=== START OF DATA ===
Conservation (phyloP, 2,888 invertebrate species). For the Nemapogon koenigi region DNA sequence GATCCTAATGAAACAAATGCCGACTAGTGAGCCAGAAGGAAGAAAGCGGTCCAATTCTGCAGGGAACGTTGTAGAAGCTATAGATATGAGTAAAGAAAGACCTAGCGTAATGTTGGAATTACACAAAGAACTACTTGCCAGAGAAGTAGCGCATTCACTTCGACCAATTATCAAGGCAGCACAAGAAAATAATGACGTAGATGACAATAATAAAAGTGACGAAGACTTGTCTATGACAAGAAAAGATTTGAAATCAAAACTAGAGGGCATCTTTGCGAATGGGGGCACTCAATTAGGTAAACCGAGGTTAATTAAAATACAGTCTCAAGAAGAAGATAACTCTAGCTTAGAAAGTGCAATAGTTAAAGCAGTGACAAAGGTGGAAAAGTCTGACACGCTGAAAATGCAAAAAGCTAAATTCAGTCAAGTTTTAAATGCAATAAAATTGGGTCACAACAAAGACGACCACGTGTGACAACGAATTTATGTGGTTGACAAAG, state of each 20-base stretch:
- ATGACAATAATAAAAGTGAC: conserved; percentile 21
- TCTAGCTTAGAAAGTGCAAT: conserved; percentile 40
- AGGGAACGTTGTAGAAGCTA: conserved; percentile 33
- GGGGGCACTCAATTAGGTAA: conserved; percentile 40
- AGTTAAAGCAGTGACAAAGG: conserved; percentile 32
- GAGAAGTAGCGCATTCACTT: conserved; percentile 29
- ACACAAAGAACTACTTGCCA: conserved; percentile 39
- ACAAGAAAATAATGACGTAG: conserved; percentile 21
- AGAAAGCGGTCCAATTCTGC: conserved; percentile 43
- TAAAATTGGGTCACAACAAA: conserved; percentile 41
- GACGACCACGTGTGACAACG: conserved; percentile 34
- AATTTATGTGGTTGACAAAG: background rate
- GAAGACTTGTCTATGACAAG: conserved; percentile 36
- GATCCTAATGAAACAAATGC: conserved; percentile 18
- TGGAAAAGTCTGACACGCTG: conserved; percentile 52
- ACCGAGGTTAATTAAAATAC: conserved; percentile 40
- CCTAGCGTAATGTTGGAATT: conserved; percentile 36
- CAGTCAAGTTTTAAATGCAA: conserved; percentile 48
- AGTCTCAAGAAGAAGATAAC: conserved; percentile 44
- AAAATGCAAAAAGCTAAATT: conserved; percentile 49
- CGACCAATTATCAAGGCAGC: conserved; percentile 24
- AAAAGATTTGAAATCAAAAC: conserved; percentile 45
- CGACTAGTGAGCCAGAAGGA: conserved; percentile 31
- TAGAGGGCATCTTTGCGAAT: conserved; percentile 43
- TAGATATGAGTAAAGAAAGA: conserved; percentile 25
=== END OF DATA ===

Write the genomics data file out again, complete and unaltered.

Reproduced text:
Conservation (phyloP, 2,888 invertebrate species). For the Nemapogon koenigi region DNA sequence GATCCTAATGAAACAAATGCCGACTAGTGAGCCAGAAGGAAGAAAGCGGTCCAATTCTGCAGGGAACGTTGTAGAAGCTATAGATATGAGTAAAGAAAGACCTAGCGTAATGTTGGAATTACACAAAGAACTACTTGCCAGAGAAGTAGCGCATTCACTTCGACCAATTATCAAGGCAGCACAAGAAAATAATGACGTAGATGACAATAATAAAAGTGACGAAGACTTGTCTATGACAAGAAAAGATTTGAAATCAAAACTAGAGGGCATCTTTGCGAATGGGGGCACTCAATTAGGTAAACCGAGGTTAATTAAAATACAGTCTCAAGAAGAAGATAACTCTAGCTTAGAAAGTGCAATAGTTAAAGCAGTGACAAAGGTGGAAAAGTCTGACACGCTGAAAATGCAAAAAGCTAAATTCAGTCAAGTTTTAAATGCAATAAAATTGGGTCACAACAAAGACGACCACGTGTGACAACGAATTTATGTGGTTGACAAAG, state of each 20-base stretch:
- ATGACAATAATAAAAGTGAC: conserved; percentile 21
- TCTAGCTTAGAAAGTGCAAT: conserved; percentile 40
- AGGGAACGTTGTAGAAGCTA: conserved; percentile 33
- GGGGGCACTCAATTAGGTAA: conserved; percentile 40
- AGTTAAAGCAGTGACAAAGG: conserved; percentile 32
- GAGAAGTAGCGCATTCACTT: conserved; percentile 29
- ACACAAAGAACTACTTGCCA: conserved; percentile 39
- ACAAGAAAATAATGACGTAG: conserved; percentile 21
- AGAAAGCGGTCCAATTCTGC: conserved; percentile 43
- TAAAATTGGGTCACAACAAA: conserved; percentile 41
- GACGACCACGTGTGACAACG: conserved; percentile 34
- AATTTATGTGGTTGACAAAG: background rate
- GAAGACTTGTCTATGACAAG: conserved; percentile 36
- GATCCTAATGAAACAAATGC: conserved; percentile 18
- TGGAAAAGTCTGACACGCTG: conserved; percentile 52
- ACCGAGGTTAATTAAAATAC: conserved; percentile 40
- CCTAGCGTAATGTTGGAATT: conserved; percentile 36
- CAGTCAAGTTTTAAATGCAA: conserved; percentile 48
- AGTCTCAAGAAGAAGATAAC: conserved; percentile 44
- AAAATGCAAAAAGCTAAATT: conserved; percentile 49
- CGACCAATTATCAAGGCAGC: conserved; percentile 24
- AAAAGATTTGAAATCAAAAC: conserved; percentile 45
- CGACTAGTGAGCCAGAAGGA: conserved; percentile 31
- TAGAGGGCATCTTTGCGAAT: conserved; percentile 43
- TAGATATGAGTAAAGAAAGA: conserved; percentile 25